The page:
Eustis Estate

The Small Parlor

Room with a red sofa, patterned carpet and curtains, wood paneling, paintings on the wall, decorative paint border, and fireplace with round opening and green and yellow decorative tiles.

An intimate gathering space

The small parlor, as it was known to the family, hosted more intimate gatherings but could be opened to the large room next door when larger parties required it. The room centers on the moon-shaped fireplace, a decorative motif inspired by the fascination with the Far East during the 1870s and 1880s. This interest in Asia is found throughout the house, but no example is more lovely than the delicately painted bamboo branches that overhang the walls of this room. The John Gardner Low fireplace tiles, marketed in the 1880s as “Cobweb Frieze,” are another example of the interest in seeing beauty in nature.

The walls of this room retain their late twentieth-century paint treatment. Although this room has not undergone paint analysis, family history tells us that the band of decorative paint above the chair rail dates from the nineteenth century. The white walls were originally brown. Historic New England will restore the walls and ceiling of this room when funding allows.

Entertaining at the Estate

In the late 1870s Edith Eustis went from being a single young woman to a married mother of two overseeing the operation of a large household. While much of Edith’s life is still unknown, it is clear that she had a rich social life with many friends and family members in her circle. One of Edith’s childhood friends, Lois Curtis Low, kept a diary in which many entries involve young “Edie.” On March 27, 1869, Lois wrote about visiting Edith at her home when young “Willie” and a friend showed up to join the group. The diary later recounts Edith’s engagement to W.E.C., reporting that Edith was “radiant with bliss” when she told Lois of the news. After Edith and W.E.C.’s marriage, Lois noted the birth of the twins in 1877. In June 1879 Lois noted that she went to Milton to visit Edith at her new home:

“A long delightful visit in Boston, five weeks! …While in Boston I went out to Milton and saw Edith Eustis and her funny little twins and her magnificent house—none comparing. It is one of the finest I ever imagined.”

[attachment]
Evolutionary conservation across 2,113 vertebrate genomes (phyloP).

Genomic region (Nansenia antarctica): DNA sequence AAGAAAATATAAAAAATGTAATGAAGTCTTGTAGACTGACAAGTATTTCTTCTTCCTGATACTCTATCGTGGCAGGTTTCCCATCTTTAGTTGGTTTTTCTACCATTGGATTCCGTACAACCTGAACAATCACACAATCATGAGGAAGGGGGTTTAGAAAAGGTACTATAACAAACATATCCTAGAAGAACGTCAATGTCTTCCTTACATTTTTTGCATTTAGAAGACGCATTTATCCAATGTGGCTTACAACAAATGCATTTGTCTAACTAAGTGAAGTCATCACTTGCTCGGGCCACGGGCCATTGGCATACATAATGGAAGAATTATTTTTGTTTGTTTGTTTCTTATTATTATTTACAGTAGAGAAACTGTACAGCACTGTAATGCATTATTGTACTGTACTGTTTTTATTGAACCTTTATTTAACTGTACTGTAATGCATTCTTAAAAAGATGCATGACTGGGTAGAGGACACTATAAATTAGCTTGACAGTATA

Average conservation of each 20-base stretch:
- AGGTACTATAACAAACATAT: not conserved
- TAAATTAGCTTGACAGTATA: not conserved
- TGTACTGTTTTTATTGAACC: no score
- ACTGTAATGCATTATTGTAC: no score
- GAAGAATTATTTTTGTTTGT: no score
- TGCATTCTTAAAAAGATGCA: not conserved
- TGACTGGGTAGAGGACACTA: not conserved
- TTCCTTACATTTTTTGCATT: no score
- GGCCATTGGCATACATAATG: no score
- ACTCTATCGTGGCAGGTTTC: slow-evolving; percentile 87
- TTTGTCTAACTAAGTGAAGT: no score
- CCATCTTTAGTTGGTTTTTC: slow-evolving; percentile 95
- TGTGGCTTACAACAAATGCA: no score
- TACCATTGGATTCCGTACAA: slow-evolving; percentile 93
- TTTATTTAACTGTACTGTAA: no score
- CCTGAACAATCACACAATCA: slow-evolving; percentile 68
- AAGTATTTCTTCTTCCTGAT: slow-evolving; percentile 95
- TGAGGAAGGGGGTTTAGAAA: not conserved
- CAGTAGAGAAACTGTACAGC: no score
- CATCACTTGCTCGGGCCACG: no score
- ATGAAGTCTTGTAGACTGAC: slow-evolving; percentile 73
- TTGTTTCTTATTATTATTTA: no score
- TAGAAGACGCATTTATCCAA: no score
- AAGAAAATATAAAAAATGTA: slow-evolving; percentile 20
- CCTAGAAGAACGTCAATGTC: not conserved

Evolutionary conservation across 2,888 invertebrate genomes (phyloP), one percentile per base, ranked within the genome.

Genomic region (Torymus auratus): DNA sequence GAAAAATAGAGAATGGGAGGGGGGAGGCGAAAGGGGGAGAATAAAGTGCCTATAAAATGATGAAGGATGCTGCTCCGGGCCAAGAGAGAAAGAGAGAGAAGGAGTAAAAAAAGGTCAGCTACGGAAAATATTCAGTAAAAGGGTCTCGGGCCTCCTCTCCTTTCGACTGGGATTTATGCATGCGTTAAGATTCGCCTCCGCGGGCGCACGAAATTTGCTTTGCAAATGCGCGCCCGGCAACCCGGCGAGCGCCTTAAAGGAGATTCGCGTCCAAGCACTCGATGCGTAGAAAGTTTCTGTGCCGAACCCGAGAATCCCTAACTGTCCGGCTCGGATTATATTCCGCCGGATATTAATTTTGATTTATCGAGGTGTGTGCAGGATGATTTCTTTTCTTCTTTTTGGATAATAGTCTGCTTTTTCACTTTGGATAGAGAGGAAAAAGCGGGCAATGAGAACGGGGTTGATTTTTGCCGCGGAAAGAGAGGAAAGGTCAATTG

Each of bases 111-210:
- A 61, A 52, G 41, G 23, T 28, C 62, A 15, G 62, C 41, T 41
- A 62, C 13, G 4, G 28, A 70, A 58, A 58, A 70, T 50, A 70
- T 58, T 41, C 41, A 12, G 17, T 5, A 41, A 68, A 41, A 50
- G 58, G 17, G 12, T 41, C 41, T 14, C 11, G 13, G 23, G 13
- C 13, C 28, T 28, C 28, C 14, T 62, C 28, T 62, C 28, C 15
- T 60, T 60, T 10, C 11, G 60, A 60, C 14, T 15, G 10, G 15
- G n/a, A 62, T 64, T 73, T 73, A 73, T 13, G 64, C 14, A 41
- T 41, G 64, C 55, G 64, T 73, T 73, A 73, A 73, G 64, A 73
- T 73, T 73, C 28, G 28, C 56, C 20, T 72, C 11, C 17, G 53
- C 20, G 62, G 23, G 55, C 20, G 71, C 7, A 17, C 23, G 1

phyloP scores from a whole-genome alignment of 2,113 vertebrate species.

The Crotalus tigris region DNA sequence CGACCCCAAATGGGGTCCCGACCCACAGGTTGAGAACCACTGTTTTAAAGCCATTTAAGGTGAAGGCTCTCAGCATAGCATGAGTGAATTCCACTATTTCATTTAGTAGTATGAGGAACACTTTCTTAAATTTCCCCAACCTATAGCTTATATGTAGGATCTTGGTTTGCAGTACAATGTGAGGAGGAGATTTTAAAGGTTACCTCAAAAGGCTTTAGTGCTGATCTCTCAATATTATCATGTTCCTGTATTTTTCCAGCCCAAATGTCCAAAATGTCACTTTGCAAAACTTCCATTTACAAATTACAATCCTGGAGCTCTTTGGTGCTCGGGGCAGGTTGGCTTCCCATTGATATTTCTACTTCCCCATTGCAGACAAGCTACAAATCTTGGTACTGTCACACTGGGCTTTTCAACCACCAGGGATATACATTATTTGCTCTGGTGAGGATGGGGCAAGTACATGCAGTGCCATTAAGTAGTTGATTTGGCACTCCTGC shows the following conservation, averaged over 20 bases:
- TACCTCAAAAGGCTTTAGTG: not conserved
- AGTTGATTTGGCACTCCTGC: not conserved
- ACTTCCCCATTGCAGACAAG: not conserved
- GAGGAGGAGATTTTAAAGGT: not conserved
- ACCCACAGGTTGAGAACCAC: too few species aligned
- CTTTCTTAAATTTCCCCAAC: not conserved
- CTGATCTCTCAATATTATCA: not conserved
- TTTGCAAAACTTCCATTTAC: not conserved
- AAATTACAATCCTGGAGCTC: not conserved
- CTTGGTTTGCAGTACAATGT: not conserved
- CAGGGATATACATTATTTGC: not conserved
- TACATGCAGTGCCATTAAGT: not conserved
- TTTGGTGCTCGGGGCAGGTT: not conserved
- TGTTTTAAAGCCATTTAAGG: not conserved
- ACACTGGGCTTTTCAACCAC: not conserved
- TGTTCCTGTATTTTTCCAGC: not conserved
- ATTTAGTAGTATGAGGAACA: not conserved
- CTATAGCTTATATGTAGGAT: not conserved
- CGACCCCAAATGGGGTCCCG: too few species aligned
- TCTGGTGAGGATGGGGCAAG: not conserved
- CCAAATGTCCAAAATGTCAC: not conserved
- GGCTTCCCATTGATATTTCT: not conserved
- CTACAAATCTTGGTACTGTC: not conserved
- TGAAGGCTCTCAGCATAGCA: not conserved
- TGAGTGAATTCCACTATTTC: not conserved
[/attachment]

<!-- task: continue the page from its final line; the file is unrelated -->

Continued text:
Domestic Staff at the Estate

During the early years of the Eustis Estate, the domestic staff was entirely made up of people from outside the United States. In 1880 a woman from England worked and lived in the house, likely as the nurse who looked after the young twin boys. A young woman of Irish descent and three people from Canada, including a mother and son, comprised the house staff that year.

Although this room was clearly the domain of the Eustis family, it was attended to and cleaned by the domestic staff. A call button on the wall to the right of the double door summoned the parlor maid, who brought afternoon tea or whatever the family required. A strict cleaning schedule dictated how a house of this size was to be maintained, with specific activities on preassigned days. During the late 1800s most houses of this size were cleaned thoroughly once each week.

Cleaning the Parlor

From Housekeeping Made Easy, 1888

Adorning the Walls

Patent for A. Haberstroh Stencil, patented Aug. 22, 1899. Black and white drawing of stencil pattern of a flower with notations and measurements.

In an 1895 advertisement, the Haberstroh & Son firm was listed as “interior decorators and painters” who also specialized in “tapestries, embossed leather, mosaic and textile fabric effects reproduced on ceilings and walls.” The latter technique was a patented system they called the “Haberstroh Process,” a decorative treatment that allowed a painter to stencil designs and patterns onto walls in both high and low relief. The younger Haberstroh was the owner of several U.S. patents, mostly relating to this process. The raised patterns on the wall of the small parlor are likely examples of the Haberstroh Process.

John Gardner Low's Art Tiles

View of wooden mantle with lime green decorative tile frieze of  birds on a branch and cobweb.


In 1877 the father and son team of John and John Gardner Low founded a ceramics firm under the name of J. and J.G. Low Art Tile in Chelsea, Massachusetts. The pair began to experiment with tile manufacturing that combined artistic design with mass production. Many different varieties of Low Art Tiles are installed throughout the house, including the frieze featured above the round fireplace in the small parlor. The “Cobweb Frieze” is featured in the 1884 “Illustrated Catalogue of Art Tiles Made By J.G. and J. F. Low, Chelsea, Mass. USA”


Gray image of tiles with low relief scene of birds on branch with cobweb, plus other gray relief tiles of people, horses, cranes, etc.

1884 J. & J.G. Low Art Tile Catalog, Cobweb Frieze, from the collection of Historic New England


Low Art Tiles are famous for their unusually artistic designs and brilliant glazes. The Low firm received numerous awards from art shows where they exhibited their ceramics. The firm dissolved in 1907 after the death of J. F. Low.

Small Parlor Furnishings

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